Taylor has been especially influential in the packaging of music. His records are as much art to see as they are to hear. With heavy, glossy, gatefold covers featuring stark design and striking photography, his records have the sound and feel of something bearing unusual class and great quality.

After earning a degree in psychology in the early 1950s, Taylor played trumpet in clubs around Virginia Beach. He relocated to New York and secured a venerable post as head of artists and repertoire at Bethlehem Records. He produced a wide variety of jazz for Bethlehem before he took a higher profile position with ABC Paramount during the late fifties. At ABC, he produced some jazz and a great many more vocal recordings that enjoyed popular success.

When ABC Records sought to form a jazz subsidiary in 1960, Taylor was recruited to oversee it all. He called the company “Impulse!,” conceived its distinctive black and orange label and spine design, brought in photographer Pete Turner for elegant, vivid cover art and initiated heavy cardboard, gatefold sleeves (to convey substance). Taylor, however, stayed with Impulse for only a few months. But during this short time, he recorded historically significant music by John Coltrane, Gil Evans, Oliver Nelson and Ray Charles.

Taylor jumped ship to accept a lucrative offer to run Verve Records, the jazz label Norman Granz sold to MGM in 1961. Here was a company that had solid name recognition in the jazz community as well as a rich parent company to fund many of Taylor’s lavish goals. Verve’s big budgets and Creed Taylor’s proven ability to turn jazz into hits (starting in 1962 with Stan Getz’s “The Girl From Ipanema”) afforded limitless opportunities to employ the cream of the crop in studio musicians for these records.

In November 1967, Taylor arranged with A&M’s Herb Alpert and Jerry Moss to begin his own organization, CTI Records. The team he took with him were among the finest in the business: engineer Rudy Van Gelder, designer Sam Antupit and, again, photographer Pete Turner. He also developed a small in-house staff of musicians comprised of jazz’s greatest names.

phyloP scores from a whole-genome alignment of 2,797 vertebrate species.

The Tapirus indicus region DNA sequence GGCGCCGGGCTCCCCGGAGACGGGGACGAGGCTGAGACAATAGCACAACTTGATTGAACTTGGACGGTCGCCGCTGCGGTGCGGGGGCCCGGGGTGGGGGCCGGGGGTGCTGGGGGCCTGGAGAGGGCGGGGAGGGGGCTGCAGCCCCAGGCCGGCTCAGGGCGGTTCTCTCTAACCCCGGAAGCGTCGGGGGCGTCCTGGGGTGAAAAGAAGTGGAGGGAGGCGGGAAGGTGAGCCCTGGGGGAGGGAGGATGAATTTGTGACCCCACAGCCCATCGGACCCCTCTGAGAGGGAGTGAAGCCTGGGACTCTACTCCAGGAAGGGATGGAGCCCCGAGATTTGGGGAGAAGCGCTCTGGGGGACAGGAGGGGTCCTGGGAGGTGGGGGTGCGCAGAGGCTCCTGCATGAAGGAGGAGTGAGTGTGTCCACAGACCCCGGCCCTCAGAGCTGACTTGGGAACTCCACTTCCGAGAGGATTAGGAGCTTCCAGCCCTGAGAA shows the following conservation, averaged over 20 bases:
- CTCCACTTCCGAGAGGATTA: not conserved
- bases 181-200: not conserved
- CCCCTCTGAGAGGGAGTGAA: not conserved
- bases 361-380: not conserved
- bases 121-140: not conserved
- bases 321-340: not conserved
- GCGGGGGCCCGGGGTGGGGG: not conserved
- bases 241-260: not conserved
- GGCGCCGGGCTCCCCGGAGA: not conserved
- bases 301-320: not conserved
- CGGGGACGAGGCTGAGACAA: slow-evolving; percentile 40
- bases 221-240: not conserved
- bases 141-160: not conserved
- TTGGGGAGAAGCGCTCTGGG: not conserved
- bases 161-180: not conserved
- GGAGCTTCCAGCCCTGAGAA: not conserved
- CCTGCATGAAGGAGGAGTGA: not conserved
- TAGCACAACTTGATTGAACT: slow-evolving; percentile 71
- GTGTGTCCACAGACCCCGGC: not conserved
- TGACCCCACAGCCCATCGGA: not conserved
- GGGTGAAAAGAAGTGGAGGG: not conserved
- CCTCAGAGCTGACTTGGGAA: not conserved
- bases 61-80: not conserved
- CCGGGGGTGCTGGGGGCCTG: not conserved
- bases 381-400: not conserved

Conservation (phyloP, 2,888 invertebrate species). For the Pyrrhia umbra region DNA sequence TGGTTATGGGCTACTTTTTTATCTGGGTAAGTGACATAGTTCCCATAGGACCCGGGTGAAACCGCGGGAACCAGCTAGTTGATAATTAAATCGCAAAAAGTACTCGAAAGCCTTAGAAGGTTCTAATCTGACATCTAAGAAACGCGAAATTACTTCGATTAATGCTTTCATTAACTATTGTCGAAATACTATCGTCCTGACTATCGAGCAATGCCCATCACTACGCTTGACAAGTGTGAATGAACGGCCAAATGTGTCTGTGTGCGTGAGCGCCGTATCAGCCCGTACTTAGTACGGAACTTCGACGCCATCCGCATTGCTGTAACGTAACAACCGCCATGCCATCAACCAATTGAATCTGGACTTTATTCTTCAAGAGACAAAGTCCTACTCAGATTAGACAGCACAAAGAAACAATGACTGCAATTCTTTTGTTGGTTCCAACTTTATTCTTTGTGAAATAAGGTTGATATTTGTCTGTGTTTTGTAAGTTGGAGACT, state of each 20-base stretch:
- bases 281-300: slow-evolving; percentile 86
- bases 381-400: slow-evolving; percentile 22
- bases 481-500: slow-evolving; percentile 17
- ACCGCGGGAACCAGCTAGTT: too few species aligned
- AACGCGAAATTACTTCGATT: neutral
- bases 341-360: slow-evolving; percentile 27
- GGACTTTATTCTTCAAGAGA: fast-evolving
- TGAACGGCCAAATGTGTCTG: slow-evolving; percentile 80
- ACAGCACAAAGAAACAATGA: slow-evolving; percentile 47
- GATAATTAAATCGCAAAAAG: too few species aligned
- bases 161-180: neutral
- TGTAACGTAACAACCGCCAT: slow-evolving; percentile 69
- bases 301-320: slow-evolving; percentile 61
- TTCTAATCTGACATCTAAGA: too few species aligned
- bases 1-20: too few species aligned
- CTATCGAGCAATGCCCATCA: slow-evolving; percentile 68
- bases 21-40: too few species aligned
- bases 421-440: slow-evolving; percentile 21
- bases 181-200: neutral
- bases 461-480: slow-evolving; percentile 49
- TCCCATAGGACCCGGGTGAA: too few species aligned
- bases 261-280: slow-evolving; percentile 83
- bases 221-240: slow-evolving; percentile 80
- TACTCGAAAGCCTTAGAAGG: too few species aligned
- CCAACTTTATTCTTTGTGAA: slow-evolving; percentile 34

In 1970, Creed Taylor launched CTI as an independent entity. The shift was seen in the switch from the cover’s white backgrounds to black. George Benson made the transition too, staying throughout CTI’s greatest years in the 1970s. Some of the music’s greatest players, including (past Suga’ in My Bowl guest) Freddie Hubbard and Stanley Turrentine, were recruited to CTI and ultimately created some of their most remarkable recordings while under Creed Taylor’s aegis.

(CT’s bio adapted from Doug Payne’s excellent blog entry.)

Hosted by Arts Producer Joyce Jones.

Next show: Monday 10/10 with Pat Metheny

The next show will air at a special time: Monday October 10 from 10:00pm – Midnight Eastern Standard Time on WBAI, 99.5 FM in the NYC area or streaming online at wbai.org and will feature an interview with the incredibly versatile guitarist Pat Metheny.

Pat Metheny was born in Kansas City on August 12, 1954 into a musical family. Starting on trumpet at the age of 8, Metheny switched to guitar at age 12. By the age of 15, he was working regularly with the best jazz musicians in Kansas City, receiving valuable on-the-bandstand experience at an unusually young age. Metheny first burst onto the international jazz scene in 1974. Over the course of his three-year stint with vibraphon…e great Gary Burton, the young Missouri native already displayed his soon-to-become trademarked playing style, which blended the loose and flexible articulation customarily reserved for horn players with an advanced rhythmic and harmonic sensibility – a way of playing and improvising that was modern in conception but grounded deeply in the jazz tradition of melody, swing, and the blues. With the release of his first album, Bright Size Life (1975), he reinvented the traditional “jazz guitar” sound for a new generation of players. Throughout his career, Pat Metheny has continued to re-define the genre by utilizing new technology and constantly working to evolve the improvisational and sonic potential of his instrument.

During this membership/fund drive special, we will feature a discussion with Pat and share cuts from his latest release “What’s It All About.” Please join us and help keep this listener-supported experiment alive.

Hosted by Arts Producers Joyce Jones and Hank Williams.